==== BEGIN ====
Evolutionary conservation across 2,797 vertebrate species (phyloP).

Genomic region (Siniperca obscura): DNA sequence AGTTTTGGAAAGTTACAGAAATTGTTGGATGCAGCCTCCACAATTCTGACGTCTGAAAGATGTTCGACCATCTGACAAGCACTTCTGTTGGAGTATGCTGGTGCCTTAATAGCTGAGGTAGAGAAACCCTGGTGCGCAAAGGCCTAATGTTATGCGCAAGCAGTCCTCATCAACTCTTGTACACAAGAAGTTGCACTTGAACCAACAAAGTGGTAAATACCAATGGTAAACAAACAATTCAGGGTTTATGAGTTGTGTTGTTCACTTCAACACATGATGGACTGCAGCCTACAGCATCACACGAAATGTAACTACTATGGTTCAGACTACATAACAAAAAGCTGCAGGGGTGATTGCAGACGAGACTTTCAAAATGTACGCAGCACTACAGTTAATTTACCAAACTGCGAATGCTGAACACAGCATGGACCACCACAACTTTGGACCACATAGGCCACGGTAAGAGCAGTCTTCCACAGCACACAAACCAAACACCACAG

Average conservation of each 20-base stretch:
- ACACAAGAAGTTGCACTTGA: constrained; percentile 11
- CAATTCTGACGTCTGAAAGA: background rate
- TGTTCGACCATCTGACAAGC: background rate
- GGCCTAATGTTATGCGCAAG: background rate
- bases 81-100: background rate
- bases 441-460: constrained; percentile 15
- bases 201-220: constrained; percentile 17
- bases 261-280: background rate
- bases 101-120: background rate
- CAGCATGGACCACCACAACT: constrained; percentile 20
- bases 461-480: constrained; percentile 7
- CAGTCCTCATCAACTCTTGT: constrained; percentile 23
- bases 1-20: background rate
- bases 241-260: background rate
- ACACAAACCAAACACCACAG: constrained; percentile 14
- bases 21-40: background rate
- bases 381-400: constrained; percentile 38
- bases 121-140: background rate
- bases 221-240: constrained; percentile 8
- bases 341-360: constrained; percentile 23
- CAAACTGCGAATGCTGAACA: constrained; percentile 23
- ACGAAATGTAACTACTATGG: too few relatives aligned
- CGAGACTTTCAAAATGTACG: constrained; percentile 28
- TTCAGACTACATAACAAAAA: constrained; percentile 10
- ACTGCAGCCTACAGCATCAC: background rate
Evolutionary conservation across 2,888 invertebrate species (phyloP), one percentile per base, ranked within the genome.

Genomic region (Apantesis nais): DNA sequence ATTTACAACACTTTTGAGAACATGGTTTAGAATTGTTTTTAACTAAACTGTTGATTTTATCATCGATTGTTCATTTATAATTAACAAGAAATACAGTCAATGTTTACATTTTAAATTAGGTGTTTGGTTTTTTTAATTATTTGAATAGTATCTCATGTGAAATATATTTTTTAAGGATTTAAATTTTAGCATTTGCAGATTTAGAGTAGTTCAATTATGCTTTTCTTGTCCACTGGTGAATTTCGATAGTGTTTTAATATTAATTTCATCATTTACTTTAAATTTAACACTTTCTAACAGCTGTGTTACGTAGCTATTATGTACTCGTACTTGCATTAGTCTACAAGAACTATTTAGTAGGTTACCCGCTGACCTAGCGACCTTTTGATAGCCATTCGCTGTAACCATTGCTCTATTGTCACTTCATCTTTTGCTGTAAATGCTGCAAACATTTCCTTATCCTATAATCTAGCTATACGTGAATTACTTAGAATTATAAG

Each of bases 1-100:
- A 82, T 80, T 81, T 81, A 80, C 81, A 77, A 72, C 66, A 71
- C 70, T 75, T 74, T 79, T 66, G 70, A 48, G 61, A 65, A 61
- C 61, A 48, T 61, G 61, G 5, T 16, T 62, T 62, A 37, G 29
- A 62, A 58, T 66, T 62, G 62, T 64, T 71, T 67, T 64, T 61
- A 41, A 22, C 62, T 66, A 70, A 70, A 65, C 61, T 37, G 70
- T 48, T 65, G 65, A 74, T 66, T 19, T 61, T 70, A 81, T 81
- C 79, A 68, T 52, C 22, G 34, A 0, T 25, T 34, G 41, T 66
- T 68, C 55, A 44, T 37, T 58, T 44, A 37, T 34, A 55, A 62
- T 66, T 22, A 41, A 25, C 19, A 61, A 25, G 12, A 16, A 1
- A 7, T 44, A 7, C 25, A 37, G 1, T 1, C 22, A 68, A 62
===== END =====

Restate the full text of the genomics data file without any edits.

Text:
Evolutionary conservation across 2,797 vertebrate species (phyloP).

Genomic region (Siniperca obscura): DNA sequence AGTTTTGGAAAGTTACAGAAATTGTTGGATGCAGCCTCCACAATTCTGACGTCTGAAAGATGTTCGACCATCTGACAAGCACTTCTGTTGGAGTATGCTGGTGCCTTAATAGCTGAGGTAGAGAAACCCTGGTGCGCAAAGGCCTAATGTTATGCGCAAGCAGTCCTCATCAACTCTTGTACACAAGAAGTTGCACTTGAACCAACAAAGTGGTAAATACCAATGGTAAACAAACAATTCAGGGTTTATGAGTTGTGTTGTTCACTTCAACACATGATGGACTGCAGCCTACAGCATCACACGAAATGTAACTACTATGGTTCAGACTACATAACAAAAAGCTGCAGGGGTGATTGCAGACGAGACTTTCAAAATGTACGCAGCACTACAGTTAATTTACCAAACTGCGAATGCTGAACACAGCATGGACCACCACAACTTTGGACCACATAGGCCACGGTAAGAGCAGTCTTCCACAGCACACAAACCAAACACCACAG

Average conservation of each 20-base stretch:
- ACACAAGAAGTTGCACTTGA: constrained; percentile 11
- CAATTCTGACGTCTGAAAGA: background rate
- TGTTCGACCATCTGACAAGC: background rate
- GGCCTAATGTTATGCGCAAG: background rate
- bases 81-100: background rate
- bases 441-460: constrained; percentile 15
- bases 201-220: constrained; percentile 17
- bases 261-280: background rate
- bases 101-120: background rate
- CAGCATGGACCACCACAACT: constrained; percentile 20
- bases 461-480: constrained; percentile 7
- CAGTCCTCATCAACTCTTGT: constrained; percentile 23
- bases 1-20: background rate
- bases 241-260: background rate
- ACACAAACCAAACACCACAG: constrained; percentile 14
- bases 21-40: background rate
- bases 381-400: constrained; percentile 38
- bases 121-140: background rate
- bases 221-240: constrained; percentile 8
- bases 341-360: constrained; percentile 23
- CAAACTGCGAATGCTGAACA: constrained; percentile 23
- ACGAAATGTAACTACTATGG: too few relatives aligned
- CGAGACTTTCAAAATGTACG: constrained; percentile 28
- TTCAGACTACATAACAAAAA: constrained; percentile 10
- ACTGCAGCCTACAGCATCAC: background rate
Evolutionary conservation across 2,888 invertebrate species (phyloP), one percentile per base, ranked within the genome.

Genomic region (Apantesis nais): DNA sequence ATTTACAACACTTTTGAGAACATGGTTTAGAATTGTTTTTAACTAAACTGTTGATTTTATCATCGATTGTTCATTTATAATTAACAAGAAATACAGTCAATGTTTACATTTTAAATTAGGTGTTTGGTTTTTTTAATTATTTGAATAGTATCTCATGTGAAATATATTTTTTAAGGATTTAAATTTTAGCATTTGCAGATTTAGAGTAGTTCAATTATGCTTTTCTTGTCCACTGGTGAATTTCGATAGTGTTTTAATATTAATTTCATCATTTACTTTAAATTTAACACTTTCTAACAGCTGTGTTACGTAGCTATTATGTACTCGTACTTGCATTAGTCTACAAGAACTATTTAGTAGGTTACCCGCTGACCTAGCGACCTTTTGATAGCCATTCGCTGTAACCATTGCTCTATTGTCACTTCATCTTTTGCTGTAAATGCTGCAAACATTTCCTTATCCTATAATCTAGCTATACGTGAATTACTTAGAATTATAAG

Each of bases 1-100:
- A 82, T 80, T 81, T 81, A 80, C 81, A 77, A 72, C 66, A 71
- C 70, T 75, T 74, T 79, T 66, G 70, A 48, G 61, A 65, A 61
- C 61, A 48, T 61, G 61, G 5, T 16, T 62, T 62, A 37, G 29
- A 62, A 58, T 66, T 62, G 62, T 64, T 71, T 67, T 64, T 61
- A 41, A 22, C 62, T 66, A 70, A 70, A 65, C 61, T 37, G 70
- T 48, T 65, G 65, A 74, T 66, T 19, T 61, T 70, A 81, T 81
- C 79, A 68, T 52, C 22, G 34, A 0, T 25, T 34, G 41, T 66
- T 68, C 55, A 44, T 37, T 58, T 44, A 37, T 34, A 55, A 62
- T 66, T 22, A 41, A 25, C 19, A 61, A 25, G 12, A 16, A 1
- A 7, T 44, A 7, C 25, A 37, G 1, T 1, C 22, A 68, A 62